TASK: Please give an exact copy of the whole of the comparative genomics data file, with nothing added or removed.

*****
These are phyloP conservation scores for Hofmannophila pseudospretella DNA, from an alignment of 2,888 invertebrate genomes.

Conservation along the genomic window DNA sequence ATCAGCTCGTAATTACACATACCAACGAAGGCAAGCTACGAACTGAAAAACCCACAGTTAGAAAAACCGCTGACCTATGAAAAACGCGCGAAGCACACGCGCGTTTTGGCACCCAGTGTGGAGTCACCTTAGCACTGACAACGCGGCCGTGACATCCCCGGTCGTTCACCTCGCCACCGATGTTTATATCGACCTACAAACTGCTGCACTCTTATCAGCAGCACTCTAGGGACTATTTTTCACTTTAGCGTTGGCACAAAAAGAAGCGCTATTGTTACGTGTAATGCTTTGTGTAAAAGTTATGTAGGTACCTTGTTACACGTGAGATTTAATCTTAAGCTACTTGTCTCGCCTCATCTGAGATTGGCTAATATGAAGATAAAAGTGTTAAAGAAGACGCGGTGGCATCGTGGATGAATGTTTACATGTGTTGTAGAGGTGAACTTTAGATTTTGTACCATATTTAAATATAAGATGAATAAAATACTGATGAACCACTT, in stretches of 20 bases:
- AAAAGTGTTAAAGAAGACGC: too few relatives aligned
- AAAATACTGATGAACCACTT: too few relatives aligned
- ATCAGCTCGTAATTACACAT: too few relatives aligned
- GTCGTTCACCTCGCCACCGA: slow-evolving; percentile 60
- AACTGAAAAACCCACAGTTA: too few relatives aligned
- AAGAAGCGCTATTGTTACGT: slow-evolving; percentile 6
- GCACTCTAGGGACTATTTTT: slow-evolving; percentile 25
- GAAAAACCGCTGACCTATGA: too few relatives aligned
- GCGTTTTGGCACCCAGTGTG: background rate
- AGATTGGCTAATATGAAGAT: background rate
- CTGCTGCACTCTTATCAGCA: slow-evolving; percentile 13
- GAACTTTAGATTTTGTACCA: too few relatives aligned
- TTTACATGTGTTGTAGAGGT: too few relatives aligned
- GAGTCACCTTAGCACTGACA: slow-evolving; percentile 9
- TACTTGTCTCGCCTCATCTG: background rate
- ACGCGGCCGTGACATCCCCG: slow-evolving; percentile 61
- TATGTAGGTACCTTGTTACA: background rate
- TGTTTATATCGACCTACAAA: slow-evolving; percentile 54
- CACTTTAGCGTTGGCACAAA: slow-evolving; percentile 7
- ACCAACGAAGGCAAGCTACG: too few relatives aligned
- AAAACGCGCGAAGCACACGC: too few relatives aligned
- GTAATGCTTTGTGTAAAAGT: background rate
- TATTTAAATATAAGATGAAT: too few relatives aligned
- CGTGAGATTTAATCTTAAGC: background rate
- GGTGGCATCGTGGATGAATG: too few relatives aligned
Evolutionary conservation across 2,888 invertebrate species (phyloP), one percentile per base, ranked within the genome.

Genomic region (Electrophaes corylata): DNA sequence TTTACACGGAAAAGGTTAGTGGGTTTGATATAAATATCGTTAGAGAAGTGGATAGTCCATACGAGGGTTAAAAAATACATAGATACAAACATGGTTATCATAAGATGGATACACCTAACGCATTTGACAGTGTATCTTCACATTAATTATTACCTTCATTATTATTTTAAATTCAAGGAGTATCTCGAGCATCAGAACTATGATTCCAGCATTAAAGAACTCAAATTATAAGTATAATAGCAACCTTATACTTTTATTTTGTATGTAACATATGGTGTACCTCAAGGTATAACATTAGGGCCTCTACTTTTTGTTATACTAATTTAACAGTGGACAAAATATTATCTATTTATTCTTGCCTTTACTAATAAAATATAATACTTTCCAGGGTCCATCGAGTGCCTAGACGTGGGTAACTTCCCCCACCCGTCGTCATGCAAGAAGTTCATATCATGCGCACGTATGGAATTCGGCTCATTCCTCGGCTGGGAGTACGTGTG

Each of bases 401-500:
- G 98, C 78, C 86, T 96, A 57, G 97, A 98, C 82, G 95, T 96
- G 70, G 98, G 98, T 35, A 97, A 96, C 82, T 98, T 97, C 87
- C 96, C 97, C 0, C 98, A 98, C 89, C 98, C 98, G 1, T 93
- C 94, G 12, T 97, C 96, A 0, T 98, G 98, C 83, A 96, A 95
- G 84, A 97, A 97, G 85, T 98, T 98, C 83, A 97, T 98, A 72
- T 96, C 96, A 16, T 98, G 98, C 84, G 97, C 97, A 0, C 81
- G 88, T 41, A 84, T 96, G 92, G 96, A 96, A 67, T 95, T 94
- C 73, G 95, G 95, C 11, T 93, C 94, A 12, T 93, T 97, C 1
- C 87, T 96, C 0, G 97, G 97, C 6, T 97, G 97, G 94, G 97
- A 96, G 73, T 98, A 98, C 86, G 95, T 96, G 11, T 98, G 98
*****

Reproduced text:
These are phyloP conservation scores for Hofmannophila pseudospretella DNA, from an alignment of 2,888 invertebrate genomes.

Conservation along the genomic window DNA sequence ATCAGCTCGTAATTACACATACCAACGAAGGCAAGCTACGAACTGAAAAACCCACAGTTAGAAAAACCGCTGACCTATGAAAAACGCGCGAAGCACACGCGCGTTTTGGCACCCAGTGTGGAGTCACCTTAGCACTGACAACGCGGCCGTGACATCCCCGGTCGTTCACCTCGCCACCGATGTTTATATCGACCTACAAACTGCTGCACTCTTATCAGCAGCACTCTAGGGACTATTTTTCACTTTAGCGTTGGCACAAAAAGAAGCGCTATTGTTACGTGTAATGCTTTGTGTAAAAGTTATGTAGGTACCTTGTTACACGTGAGATTTAATCTTAAGCTACTTGTCTCGCCTCATCTGAGATTGGCTAATATGAAGATAAAAGTGTTAAAGAAGACGCGGTGGCATCGTGGATGAATGTTTACATGTGTTGTAGAGGTGAACTTTAGATTTTGTACCATATTTAAATATAAGATGAATAAAATACTGATGAACCACTT, in stretches of 20 bases:
- AAAAGTGTTAAAGAAGACGC: too few relatives aligned
- AAAATACTGATGAACCACTT: too few relatives aligned
- ATCAGCTCGTAATTACACAT: too few relatives aligned
- GTCGTTCACCTCGCCACCGA: slow-evolving; percentile 60
- AACTGAAAAACCCACAGTTA: too few relatives aligned
- AAGAAGCGCTATTGTTACGT: slow-evolving; percentile 6
- GCACTCTAGGGACTATTTTT: slow-evolving; percentile 25
- GAAAAACCGCTGACCTATGA: too few relatives aligned
- GCGTTTTGGCACCCAGTGTG: background rate
- AGATTGGCTAATATGAAGAT: background rate
- CTGCTGCACTCTTATCAGCA: slow-evolving; percentile 13
- GAACTTTAGATTTTGTACCA: too few relatives aligned
- TTTACATGTGTTGTAGAGGT: too few relatives aligned
- GAGTCACCTTAGCACTGACA: slow-evolving; percentile 9
- TACTTGTCTCGCCTCATCTG: background rate
- ACGCGGCCGTGACATCCCCG: slow-evolving; percentile 61
- TATGTAGGTACCTTGTTACA: background rate
- TGTTTATATCGACCTACAAA: slow-evolving; percentile 54
- CACTTTAGCGTTGGCACAAA: slow-evolving; percentile 7
- ACCAACGAAGGCAAGCTACG: too few relatives aligned
- AAAACGCGCGAAGCACACGC: too few relatives aligned
- GTAATGCTTTGTGTAAAAGT: background rate
- TATTTAAATATAAGATGAAT: too few relatives aligned
- CGTGAGATTTAATCTTAAGC: background rate
- GGTGGCATCGTGGATGAATG: too few relatives aligned
Evolutionary conservation across 2,888 invertebrate species (phyloP), one percentile per base, ranked within the genome.

Genomic region (Electrophaes corylata): DNA sequence TTTACACGGAAAAGGTTAGTGGGTTTGATATAAATATCGTTAGAGAAGTGGATAGTCCATACGAGGGTTAAAAAATACATAGATACAAACATGGTTATCATAAGATGGATACACCTAACGCATTTGACAGTGTATCTTCACATTAATTATTACCTTCATTATTATTTTAAATTCAAGGAGTATCTCGAGCATCAGAACTATGATTCCAGCATTAAAGAACTCAAATTATAAGTATAATAGCAACCTTATACTTTTATTTTGTATGTAACATATGGTGTACCTCAAGGTATAACATTAGGGCCTCTACTTTTTGTTATACTAATTTAACAGTGGACAAAATATTATCTATTTATTCTTGCCTTTACTAATAAAATATAATACTTTCCAGGGTCCATCGAGTGCCTAGACGTGGGTAACTTCCCCCACCCGTCGTCATGCAAGAAGTTCATATCATGCGCACGTATGGAATTCGGCTCATTCCTCGGCTGGGAGTACGTGTG

Each of bases 401-500:
- G 98, C 78, C 86, T 96, A 57, G 97, A 98, C 82, G 95, T 96
- G 70, G 98, G 98, T 35, A 97, A 96, C 82, T 98, T 97, C 87
- C 96, C 97, C 0, C 98, A 98, C 89, C 98, C 98, G 1, T 93
- C 94, G 12, T 97, C 96, A 0, T 98, G 98, C 83, A 96, A 95
- G 84, A 97, A 97, G 85, T 98, T 98, C 83, A 97, T 98, A 72
- T 96, C 96, A 16, T 98, G 98, C 84, G 97, C 97, A 0, C 81
- G 88, T 41, A 84, T 96, G 92, G 96, A 96, A 67, T 95, T 94
- C 73, G 95, G 95, C 11, T 93, C 94, A 12, T 93, T 97, C 1
- C 87, T 96, C 0, G 97, G 97, C 6, T 97, G 97, G 94, G 97
- A 96, G 73, T 98, A 98, C 86, G 95, T 96, G 11, T 98, G 98